August 27, 2017. A noteworthy moment in the history of the planet occurred with few of my countrymen noticing. On Friday, April 21, 2017, the United Kingdom got all its energy needs without burning an ounce of coal. Coal, as we know, is the most polluting of energy sources measured by carbon dioxide emissions—the greenhouse gas—and also soot, nitrous oxide and sulfur dioxide. The last three pollutants used to cause smoggy days, lung irritation, asthma attacks and even early death (see the great London smog of 1952, for instance; or Beijing’s current situation). That was before scrubbers were put on smokestacks beginning in the 1960s, and before sulfur dioxide trading began in the 1990s.
So now coal-fired power plants discharge mostly water vapor and a greenhouse gas, and coal produces a lot of that for the amount of energy gained compared to all other energy sources. That extra dose of CO2 in the atmosphere is overtaxing the capacity of plants, soils and oceans to absorb it all, helping to drive up carbon dioxide concentrations measured at the Mauna Loa observatory in Hawaii to over 400 parts per million. (This is up by a good margin from the pre-industrial background level of 170-280 ppm, a level held constant by the planet for several hundred thousand years.)
Where did this incredible event I mentioned actually happen? In the heart of the Industrial Revolution, Great Britain, which enthroned coal as the king of energy sources beginning in the early 1700s. Here we are, 300 years later, with a lot of water over the dam (which is a renewable resource, by the way, along with wind through the turbine blades and sun on the solar panels). In that time Britain threw its civilizing yoke on over half of humanity, becoming the most influential political entity the world had ever known until the United States took on that burden after WWII.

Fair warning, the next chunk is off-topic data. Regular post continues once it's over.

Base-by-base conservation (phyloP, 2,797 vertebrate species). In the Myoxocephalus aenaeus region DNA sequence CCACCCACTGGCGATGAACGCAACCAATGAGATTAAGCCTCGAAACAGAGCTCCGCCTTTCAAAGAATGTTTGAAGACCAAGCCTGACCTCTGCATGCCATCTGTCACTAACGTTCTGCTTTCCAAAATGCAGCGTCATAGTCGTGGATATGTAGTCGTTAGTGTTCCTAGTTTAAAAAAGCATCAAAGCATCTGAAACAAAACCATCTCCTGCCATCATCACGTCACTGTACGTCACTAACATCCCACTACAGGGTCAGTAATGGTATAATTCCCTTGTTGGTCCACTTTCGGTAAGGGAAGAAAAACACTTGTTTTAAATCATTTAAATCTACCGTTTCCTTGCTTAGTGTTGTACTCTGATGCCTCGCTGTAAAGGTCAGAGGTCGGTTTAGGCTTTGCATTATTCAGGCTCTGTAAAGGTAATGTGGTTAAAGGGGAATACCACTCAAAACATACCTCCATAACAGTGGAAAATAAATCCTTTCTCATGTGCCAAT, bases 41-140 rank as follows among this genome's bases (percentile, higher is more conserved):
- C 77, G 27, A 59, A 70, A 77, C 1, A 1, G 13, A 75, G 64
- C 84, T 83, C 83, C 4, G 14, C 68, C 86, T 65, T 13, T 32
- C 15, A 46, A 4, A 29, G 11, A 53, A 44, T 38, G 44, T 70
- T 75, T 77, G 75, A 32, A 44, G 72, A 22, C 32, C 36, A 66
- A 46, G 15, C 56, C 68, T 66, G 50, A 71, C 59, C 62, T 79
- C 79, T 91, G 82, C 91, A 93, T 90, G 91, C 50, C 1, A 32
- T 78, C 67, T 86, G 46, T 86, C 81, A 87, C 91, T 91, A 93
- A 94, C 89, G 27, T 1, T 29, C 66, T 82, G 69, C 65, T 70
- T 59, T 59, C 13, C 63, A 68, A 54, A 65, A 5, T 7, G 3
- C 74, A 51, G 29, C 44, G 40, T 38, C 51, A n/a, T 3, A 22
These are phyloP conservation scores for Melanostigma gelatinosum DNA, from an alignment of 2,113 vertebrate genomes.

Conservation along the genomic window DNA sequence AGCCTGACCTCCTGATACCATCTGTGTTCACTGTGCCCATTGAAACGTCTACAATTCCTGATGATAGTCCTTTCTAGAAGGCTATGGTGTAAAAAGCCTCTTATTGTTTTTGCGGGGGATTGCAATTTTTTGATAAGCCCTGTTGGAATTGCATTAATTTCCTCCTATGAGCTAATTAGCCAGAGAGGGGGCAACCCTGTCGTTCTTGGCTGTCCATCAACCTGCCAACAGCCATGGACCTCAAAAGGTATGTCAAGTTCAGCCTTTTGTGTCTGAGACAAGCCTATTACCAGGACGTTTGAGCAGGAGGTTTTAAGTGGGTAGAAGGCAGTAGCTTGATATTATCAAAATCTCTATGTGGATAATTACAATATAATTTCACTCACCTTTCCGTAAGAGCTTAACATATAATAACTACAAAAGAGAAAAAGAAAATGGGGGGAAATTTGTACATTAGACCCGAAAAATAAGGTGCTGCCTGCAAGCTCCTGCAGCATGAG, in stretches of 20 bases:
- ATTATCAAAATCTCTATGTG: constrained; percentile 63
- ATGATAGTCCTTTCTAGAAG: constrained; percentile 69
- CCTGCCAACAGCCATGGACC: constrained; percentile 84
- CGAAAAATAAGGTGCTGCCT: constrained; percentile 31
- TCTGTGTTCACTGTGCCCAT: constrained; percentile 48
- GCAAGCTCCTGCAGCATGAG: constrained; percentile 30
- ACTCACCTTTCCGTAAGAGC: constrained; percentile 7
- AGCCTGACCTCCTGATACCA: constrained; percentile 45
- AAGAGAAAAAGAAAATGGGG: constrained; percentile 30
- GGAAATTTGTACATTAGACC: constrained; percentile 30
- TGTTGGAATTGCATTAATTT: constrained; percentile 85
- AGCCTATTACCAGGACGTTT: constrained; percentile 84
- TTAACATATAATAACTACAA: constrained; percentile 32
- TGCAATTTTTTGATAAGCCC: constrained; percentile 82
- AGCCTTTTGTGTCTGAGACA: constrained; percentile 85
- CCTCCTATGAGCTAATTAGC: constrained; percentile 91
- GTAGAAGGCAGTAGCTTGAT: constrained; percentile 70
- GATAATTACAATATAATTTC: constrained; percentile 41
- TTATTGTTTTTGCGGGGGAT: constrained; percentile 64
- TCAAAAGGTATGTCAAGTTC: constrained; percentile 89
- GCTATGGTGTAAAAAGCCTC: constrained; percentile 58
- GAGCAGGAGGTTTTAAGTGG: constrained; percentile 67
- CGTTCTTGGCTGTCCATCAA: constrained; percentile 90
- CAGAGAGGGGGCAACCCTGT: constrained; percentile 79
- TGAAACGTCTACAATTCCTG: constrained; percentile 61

We too depended on coal to drive our industrial engine, manufacturing objects to extend our civilization from thirteen little colonies on the eastern seaboard to the California coast. Not to mention fighting a civil war which killed more Americans that all our other wars combined, and the North winning it to abolish slavery and knock the landed southern aristocracy on its heels for a while, and along the way saving democracy from Germanic tyranny not once, but twice. We couldn’t have done any of this without coal.
So coal, we loved you, we celebrated you, but like the lover who finally sees your toxicity to physical, if not mental health, we must bid you adieu. You were good to us for a time, but that time has passed. On that momentous day, April 21, 2017, we see the future. Germany is farther along than Great Britain, but Great Britain’s industrial class has less of a communitarian spirit than Germany’s and has resisted the wishes of Britain’s people to revoke coal’s kingly status and relegate it to a minor lordship for now, until the time when it dies a natural death.
Meanwhile, in Germany, also this past spring, it was reported that on one sunny day 85 percent of that country’s mighty industrial workings and residential energy needs were met by renewables. A scant 15 percent was fueled by coal, natural gas, and nuclear power. Wow. Keep your eyes on Germany, which for some decades now has put their money where their mouth is, finding ways to use energy more efficiently and to get all their energy needs from renewables. This includes a commitment to shut down all nuclear power plants by 2022. America with its wealth of German-descended engineers surely can do as well as Germany at leading us into the future of how energy is created and used. – Kim